Hazardous chemical used to strip paint linked to 13 deaths
March 9, 2012
Every day, contractors and homeowners around the country and in states like New Jersey, flock to home supply stores in search of products to help them carry-out home improvement projects. The potential health risks and hazards associated with some of these products, however, are not always completely realized until it’s too late.
The U.S. Centers for Disease Control and Prevention recently announced that they’ve linked at least 13 deaths to the use of a chemical commonly found in products used to strip paint. While the chemical, known as methylene chloride, has been classified as “toxic” in some countries including Canada, it is still widely used by commercial furniture restoration companies and contained in several products sold directly to the public.
The 13 deaths occurred between 2000 and 2011, and were all the result of people using the chemical to strip and refinish bathtubs in residential homes. In all instances, it was determined that the bathrooms lacked proper ventilation needed to release the chemical’s vapors and that those using the chemical did not use adequate respiratory protective equipment.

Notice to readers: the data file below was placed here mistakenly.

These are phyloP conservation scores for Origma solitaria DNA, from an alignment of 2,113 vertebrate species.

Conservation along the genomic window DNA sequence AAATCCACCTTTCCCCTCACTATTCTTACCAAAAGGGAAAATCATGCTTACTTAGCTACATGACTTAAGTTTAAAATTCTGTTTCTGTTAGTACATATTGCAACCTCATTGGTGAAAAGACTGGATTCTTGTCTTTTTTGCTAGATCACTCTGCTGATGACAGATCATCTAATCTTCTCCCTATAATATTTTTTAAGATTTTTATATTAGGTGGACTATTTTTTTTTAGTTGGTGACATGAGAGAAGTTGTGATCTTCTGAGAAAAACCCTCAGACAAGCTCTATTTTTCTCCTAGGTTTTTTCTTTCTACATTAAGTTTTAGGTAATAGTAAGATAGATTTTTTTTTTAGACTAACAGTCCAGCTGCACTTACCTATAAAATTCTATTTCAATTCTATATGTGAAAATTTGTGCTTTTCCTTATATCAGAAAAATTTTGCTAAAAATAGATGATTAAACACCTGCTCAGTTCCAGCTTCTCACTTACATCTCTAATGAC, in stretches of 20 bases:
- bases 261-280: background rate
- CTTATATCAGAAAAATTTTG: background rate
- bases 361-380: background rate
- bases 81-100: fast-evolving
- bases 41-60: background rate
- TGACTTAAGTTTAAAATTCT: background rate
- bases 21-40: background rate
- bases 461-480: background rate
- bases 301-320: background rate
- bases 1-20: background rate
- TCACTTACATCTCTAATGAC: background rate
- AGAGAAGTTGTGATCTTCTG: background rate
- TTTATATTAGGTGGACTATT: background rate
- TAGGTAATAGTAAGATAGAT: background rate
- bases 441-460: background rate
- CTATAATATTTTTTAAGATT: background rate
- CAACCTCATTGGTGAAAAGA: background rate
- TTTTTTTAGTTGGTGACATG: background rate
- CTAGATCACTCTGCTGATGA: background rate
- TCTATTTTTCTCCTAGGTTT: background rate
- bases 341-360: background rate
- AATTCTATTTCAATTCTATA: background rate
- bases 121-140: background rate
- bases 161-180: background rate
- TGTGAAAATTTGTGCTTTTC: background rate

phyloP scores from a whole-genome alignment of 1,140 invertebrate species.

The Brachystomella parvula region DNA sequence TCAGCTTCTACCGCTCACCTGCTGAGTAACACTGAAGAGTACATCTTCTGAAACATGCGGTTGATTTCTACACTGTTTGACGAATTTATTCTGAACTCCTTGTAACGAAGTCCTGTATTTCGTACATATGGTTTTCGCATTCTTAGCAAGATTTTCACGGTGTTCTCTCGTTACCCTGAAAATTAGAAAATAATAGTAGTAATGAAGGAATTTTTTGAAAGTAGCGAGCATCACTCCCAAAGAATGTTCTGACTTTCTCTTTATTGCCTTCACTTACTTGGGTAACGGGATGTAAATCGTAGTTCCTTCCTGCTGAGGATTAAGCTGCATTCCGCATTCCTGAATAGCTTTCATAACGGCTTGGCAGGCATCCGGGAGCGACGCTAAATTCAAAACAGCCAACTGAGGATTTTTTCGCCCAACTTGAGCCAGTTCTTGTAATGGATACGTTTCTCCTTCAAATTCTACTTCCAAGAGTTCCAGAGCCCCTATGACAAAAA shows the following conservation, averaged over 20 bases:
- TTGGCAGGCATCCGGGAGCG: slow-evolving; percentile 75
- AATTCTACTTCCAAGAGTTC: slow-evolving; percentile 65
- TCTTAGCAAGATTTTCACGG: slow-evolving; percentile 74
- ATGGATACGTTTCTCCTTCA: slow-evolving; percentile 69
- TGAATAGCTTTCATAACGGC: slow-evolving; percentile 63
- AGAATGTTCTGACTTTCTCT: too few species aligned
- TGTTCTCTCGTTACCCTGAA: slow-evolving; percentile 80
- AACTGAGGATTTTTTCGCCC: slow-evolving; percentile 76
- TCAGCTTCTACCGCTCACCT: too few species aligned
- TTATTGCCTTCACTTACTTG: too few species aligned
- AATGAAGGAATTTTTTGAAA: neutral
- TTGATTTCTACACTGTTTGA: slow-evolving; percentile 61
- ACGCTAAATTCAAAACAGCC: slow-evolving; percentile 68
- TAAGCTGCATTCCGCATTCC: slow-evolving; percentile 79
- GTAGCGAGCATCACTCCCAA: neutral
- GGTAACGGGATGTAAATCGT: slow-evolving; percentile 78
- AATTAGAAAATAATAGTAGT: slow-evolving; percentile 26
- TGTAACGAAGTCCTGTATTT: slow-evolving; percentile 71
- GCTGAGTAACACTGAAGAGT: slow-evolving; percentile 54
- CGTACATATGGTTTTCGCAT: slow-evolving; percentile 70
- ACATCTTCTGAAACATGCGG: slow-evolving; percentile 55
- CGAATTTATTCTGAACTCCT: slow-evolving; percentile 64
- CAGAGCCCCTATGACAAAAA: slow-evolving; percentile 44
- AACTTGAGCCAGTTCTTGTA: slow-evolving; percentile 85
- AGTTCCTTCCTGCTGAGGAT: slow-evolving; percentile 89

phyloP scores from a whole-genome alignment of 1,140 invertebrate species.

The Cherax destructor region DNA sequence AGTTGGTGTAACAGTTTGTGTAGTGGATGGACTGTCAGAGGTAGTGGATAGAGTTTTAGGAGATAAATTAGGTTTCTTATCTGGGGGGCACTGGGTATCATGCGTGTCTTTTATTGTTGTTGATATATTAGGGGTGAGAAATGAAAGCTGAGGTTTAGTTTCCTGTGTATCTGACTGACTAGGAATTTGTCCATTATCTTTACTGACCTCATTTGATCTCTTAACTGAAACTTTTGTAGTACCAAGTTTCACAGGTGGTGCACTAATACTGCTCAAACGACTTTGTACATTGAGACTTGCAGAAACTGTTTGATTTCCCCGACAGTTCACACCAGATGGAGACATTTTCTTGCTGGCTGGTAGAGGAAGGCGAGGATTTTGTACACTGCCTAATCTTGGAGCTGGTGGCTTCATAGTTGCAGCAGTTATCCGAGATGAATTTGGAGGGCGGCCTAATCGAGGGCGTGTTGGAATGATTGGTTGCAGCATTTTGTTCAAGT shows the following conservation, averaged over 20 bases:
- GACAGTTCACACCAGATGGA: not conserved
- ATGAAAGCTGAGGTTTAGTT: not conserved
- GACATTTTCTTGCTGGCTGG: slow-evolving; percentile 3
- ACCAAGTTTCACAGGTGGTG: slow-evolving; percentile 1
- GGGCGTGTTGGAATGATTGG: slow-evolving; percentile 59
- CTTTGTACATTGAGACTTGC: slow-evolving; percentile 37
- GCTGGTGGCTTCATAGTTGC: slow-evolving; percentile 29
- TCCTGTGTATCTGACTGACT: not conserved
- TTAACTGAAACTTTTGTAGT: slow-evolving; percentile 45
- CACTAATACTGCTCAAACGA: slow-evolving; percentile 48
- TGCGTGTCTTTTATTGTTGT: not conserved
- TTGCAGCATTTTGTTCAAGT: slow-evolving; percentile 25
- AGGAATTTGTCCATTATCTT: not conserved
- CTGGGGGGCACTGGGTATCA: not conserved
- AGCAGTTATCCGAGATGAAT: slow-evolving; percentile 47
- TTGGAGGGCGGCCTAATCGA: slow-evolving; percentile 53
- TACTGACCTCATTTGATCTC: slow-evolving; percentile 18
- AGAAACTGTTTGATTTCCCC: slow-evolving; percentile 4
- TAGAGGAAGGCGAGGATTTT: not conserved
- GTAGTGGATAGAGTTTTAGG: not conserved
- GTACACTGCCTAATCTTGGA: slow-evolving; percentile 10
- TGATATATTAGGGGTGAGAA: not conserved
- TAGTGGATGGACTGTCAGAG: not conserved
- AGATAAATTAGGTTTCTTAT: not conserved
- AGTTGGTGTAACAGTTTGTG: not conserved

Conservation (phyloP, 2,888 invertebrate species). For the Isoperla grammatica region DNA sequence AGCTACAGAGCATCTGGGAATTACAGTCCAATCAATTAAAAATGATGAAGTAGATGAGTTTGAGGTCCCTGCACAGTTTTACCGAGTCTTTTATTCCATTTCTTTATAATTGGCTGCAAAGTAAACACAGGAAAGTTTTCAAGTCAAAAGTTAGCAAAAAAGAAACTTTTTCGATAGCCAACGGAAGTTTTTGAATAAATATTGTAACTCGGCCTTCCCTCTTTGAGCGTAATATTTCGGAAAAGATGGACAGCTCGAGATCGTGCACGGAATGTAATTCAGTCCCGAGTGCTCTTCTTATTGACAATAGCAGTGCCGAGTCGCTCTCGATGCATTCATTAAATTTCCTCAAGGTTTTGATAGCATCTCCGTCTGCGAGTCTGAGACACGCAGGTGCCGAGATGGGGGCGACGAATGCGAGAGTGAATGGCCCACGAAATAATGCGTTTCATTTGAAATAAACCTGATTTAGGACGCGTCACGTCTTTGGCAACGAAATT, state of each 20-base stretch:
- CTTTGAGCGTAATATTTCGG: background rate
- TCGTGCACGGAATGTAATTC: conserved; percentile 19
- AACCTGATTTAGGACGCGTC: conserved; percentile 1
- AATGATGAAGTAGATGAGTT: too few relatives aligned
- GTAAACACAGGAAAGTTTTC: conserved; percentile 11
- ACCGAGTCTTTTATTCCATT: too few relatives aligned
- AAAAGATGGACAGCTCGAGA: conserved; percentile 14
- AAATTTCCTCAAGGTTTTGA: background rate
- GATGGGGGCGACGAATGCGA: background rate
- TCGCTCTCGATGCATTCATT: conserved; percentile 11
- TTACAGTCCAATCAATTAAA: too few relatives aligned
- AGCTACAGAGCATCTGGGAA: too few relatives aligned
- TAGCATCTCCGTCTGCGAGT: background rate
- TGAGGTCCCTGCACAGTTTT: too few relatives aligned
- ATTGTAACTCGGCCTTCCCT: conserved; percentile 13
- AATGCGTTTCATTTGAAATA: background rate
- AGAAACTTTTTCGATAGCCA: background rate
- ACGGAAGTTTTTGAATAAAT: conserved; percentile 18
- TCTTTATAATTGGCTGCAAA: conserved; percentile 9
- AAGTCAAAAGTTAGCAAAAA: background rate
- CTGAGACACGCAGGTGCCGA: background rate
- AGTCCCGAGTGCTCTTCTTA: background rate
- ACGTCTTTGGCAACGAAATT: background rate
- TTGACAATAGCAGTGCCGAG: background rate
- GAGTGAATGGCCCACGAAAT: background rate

In light of the 13 known deaths, many do not believe enough is being done to ensure the safety of the public and prevent the improper use of products containing methylene chloride. The CDC has called upon public health and safety officials to warn employers, workers and the public about the extreme dangers associated with the use of products containing the chemical, but many question if this is enough to prevent future injury and deaths.
Individuals in New Jersey who have been exposed to products containing dangerous chemicals should immediately consult their healthcare provider. If exposure results in injuries that require medical attention and result in loss of work, those impacted may also want to consult a product liability attorney who can help determine if a lawsuit is warranted to recover compensation for medical bills, lost wages, pain and suffering and potential physical injuries.
Source: CBS News, “CDC warns of bathtub refinishing chemical tied to 13 deaths,” CBS News Staff, Feb. 24, 2012